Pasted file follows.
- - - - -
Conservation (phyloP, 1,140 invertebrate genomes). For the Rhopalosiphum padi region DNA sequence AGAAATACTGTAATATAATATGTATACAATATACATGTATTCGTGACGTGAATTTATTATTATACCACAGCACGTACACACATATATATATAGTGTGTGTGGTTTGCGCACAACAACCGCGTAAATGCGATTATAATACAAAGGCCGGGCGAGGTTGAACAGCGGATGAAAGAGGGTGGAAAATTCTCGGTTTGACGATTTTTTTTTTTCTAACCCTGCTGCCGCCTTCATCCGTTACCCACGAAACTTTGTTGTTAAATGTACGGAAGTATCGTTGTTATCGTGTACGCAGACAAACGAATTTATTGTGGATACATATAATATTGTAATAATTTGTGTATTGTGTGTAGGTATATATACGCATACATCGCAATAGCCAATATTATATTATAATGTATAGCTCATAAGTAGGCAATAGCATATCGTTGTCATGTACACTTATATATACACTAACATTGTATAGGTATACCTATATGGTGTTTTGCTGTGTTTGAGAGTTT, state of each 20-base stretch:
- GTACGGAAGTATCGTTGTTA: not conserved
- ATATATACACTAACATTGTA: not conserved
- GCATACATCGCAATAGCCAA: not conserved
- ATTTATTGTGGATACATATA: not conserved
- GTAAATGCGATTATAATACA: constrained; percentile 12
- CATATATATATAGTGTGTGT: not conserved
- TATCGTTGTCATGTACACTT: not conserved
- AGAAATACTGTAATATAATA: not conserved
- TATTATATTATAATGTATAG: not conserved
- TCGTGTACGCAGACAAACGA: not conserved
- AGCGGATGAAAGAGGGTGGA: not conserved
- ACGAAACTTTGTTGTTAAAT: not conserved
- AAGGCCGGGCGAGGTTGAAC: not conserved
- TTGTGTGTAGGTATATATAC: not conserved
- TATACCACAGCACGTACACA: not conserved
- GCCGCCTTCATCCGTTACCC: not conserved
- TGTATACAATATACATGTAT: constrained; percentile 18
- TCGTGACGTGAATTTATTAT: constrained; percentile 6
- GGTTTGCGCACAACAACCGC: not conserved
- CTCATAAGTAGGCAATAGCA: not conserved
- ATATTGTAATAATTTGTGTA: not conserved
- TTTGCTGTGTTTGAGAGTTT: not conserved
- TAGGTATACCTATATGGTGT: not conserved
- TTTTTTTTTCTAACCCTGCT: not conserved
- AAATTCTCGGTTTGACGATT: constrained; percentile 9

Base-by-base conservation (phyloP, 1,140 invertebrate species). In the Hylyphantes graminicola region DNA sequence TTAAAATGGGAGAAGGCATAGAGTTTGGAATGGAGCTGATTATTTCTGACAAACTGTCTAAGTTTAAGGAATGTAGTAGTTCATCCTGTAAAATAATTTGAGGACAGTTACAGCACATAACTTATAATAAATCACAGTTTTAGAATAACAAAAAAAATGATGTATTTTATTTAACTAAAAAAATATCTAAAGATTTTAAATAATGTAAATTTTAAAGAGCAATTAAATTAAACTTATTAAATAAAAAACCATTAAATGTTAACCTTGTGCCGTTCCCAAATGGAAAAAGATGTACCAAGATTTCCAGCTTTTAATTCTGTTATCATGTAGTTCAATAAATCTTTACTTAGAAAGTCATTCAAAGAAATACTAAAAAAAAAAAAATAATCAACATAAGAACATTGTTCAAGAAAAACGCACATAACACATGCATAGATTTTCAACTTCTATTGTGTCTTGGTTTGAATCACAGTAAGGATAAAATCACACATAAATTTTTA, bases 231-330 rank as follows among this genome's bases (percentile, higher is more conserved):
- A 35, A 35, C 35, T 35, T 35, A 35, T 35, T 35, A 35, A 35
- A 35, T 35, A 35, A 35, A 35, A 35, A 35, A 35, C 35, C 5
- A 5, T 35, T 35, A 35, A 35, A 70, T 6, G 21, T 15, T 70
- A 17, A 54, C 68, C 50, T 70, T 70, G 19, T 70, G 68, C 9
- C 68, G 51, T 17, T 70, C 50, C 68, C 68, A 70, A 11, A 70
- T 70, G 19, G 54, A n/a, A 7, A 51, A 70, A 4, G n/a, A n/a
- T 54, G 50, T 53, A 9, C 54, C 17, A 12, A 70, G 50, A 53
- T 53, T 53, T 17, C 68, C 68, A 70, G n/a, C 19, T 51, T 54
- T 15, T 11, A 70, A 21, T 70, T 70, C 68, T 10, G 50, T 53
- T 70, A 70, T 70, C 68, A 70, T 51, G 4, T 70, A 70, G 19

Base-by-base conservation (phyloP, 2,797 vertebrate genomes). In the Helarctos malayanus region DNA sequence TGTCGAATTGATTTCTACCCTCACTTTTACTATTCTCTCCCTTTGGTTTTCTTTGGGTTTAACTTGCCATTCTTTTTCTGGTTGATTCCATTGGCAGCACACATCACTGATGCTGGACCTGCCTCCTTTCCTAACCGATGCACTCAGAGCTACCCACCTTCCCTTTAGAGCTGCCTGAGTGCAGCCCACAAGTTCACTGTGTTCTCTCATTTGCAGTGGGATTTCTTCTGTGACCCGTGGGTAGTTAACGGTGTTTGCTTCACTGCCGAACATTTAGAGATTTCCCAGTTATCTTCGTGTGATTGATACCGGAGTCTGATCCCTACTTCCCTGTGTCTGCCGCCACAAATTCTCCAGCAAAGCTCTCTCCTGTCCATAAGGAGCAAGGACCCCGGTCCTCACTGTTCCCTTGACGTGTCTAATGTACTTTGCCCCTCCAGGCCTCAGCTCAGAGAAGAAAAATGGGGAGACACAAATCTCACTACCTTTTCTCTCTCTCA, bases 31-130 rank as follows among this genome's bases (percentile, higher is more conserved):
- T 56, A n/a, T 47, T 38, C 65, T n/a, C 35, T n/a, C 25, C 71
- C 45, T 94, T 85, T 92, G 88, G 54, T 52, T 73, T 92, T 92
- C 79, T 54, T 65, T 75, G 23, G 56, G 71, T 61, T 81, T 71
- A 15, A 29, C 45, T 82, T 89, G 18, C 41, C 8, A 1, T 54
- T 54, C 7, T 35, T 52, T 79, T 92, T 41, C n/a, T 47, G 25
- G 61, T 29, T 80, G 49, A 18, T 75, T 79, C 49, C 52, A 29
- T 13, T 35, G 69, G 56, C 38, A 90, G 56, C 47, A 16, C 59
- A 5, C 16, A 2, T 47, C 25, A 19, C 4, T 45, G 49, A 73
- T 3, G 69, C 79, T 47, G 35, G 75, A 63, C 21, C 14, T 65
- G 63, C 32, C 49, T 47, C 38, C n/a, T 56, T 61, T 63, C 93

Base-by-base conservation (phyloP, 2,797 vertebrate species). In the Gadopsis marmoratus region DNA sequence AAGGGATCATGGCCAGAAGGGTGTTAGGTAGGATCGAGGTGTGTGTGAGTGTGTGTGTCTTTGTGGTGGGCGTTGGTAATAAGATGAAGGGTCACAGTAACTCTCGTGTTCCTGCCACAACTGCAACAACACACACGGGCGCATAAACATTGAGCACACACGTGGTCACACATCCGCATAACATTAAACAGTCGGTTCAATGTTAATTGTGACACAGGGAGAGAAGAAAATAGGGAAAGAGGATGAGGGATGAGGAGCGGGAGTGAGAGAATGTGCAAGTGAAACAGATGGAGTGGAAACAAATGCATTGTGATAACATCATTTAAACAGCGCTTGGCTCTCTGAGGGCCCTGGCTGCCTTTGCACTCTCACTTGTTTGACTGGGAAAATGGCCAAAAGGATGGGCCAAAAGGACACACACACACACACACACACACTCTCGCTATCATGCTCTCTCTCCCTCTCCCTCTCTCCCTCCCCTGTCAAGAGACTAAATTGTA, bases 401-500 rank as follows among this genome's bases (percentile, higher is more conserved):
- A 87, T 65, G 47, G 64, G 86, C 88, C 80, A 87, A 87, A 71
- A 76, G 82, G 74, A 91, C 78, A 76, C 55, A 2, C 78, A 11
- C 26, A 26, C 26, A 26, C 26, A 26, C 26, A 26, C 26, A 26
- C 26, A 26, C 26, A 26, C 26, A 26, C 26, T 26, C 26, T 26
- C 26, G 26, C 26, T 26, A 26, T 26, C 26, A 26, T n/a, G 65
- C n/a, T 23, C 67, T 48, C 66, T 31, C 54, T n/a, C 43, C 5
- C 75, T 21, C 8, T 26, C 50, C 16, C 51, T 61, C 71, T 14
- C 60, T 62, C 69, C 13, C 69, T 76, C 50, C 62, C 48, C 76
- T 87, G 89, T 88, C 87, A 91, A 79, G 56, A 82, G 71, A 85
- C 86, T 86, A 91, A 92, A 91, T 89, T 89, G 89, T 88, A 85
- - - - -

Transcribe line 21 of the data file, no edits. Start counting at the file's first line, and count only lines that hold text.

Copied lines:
- CTCATAAGTAGGCAATAGCA: not conserved